Reality TV enters politics

The reality television craze is set to enter Australian politics, with the launch of a programme that encourages viewers to select candidates to run in national Senate elections.

    Politicians become celebrities or celebrities politicians?

    Channel Seven on Wednesday said the programme Vote For Me would audition ordinary Australians who believed they could contribute to national affairs.
    A panel of experts will select 18 candidates - three for each of Australia's six states - before the audience is asked to use mobile phone text messages to whittle them down to one candidate per state.
    The winners will receive $6800 campaign funding and receive daily airtime on Channel Seven's Sunrise breakfast television news show.
    Seven said the contestants would be "serious" candidates tackling major issues.

    The television station said it would not endorse the candidates, merely give them a platform to directly address viewers.
    "We are not providing the candidates with policies, we are simply providing them with exposure and this is something that past independents have not had the luxury of," Sunrise executive producer Adam Boland said. 
    Academics debate

    The concept was criticised by some academics, who said it trivialised politics.
    Sydney University senior lecturer in government Rod Smith said the show would add nothing to the political debate. 

    "There is generally a lot of politics around getting into politics and it's not something that most people understand or experience"

    Catharine Lumby,
    associate professor,
    Sydney university

    "Channel Seven's motives are obviously ratings, so it seems a pretty dubious exercise for Channel Seven, which is on the one hand presenting itself, presumably, as a serious reporter of television news about the election and at the same time promoting a slate of candidates," he said.
    But his Sydney University colleague, associate professor Catharine Lumby, said the programme would make politics more democratic because it bypassed traditional "elitist" methods of breaking into politics.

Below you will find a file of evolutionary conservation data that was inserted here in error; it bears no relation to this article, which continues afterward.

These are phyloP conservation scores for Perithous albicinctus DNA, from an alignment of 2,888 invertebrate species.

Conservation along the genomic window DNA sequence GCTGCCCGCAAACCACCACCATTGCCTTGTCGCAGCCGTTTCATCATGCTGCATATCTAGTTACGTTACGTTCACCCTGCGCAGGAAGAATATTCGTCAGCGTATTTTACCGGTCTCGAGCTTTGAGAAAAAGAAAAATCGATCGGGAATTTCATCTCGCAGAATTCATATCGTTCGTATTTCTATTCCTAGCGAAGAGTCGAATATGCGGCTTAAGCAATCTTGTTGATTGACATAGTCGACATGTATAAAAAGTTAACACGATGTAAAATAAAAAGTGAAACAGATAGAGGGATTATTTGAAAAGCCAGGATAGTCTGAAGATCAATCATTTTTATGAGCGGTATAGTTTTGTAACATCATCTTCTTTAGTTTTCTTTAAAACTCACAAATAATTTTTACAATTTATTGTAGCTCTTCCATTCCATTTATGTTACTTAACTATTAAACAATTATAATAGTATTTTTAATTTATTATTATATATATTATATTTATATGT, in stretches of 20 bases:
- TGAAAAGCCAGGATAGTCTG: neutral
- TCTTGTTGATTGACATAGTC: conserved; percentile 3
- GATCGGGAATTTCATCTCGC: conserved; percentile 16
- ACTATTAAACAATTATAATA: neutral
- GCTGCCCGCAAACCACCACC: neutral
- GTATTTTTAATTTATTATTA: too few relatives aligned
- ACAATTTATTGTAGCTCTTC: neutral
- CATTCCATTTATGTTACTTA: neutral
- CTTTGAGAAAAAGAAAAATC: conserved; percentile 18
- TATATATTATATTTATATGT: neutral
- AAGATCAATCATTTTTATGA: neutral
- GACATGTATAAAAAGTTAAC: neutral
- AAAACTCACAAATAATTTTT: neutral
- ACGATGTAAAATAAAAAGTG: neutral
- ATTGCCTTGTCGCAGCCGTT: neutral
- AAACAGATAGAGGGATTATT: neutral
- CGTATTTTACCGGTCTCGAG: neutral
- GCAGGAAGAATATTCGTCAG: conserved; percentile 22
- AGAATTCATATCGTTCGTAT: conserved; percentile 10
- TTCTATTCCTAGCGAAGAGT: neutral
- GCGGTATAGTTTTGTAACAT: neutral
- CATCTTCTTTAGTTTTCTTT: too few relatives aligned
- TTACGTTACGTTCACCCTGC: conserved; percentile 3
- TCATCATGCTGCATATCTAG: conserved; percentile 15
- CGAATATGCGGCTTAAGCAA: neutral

Getting into politics

    "There is generally a lot of politics around getting into politics and it's not something that most people understand or experience," Lumby said.
    "One of the pathways into politics is through university politics. Well, not everyone goes to university."
    The national elections, where Prime Minister John Howard's conservative government is seeking a fourth term, is expected to be held in October or November.
    Vote For Me will initially screen as a segment of the Sunrise programme, with the option of expanding to a separate show if it proves popular.



    Interactive: How does your country vote at the UN?

    Interactive: How does your country vote at the UN?

    Explore how your country voted on global issues since 1946, as the world gears up for the 74th UN General Assembly.

    'We were forced out by the government soldiers'

    'We were forced out by the government soldiers'

    We dialled more than 35,000 random phone numbers to paint an accurate picture of displacement across South Sudan.

    Interactive: Plundering Cambodia's forests

    Interactive: Plundering Cambodia's forests

    Meet the man on a mission to take down Cambodia's timber tycoons and expose a rampant illegal cross-border trade.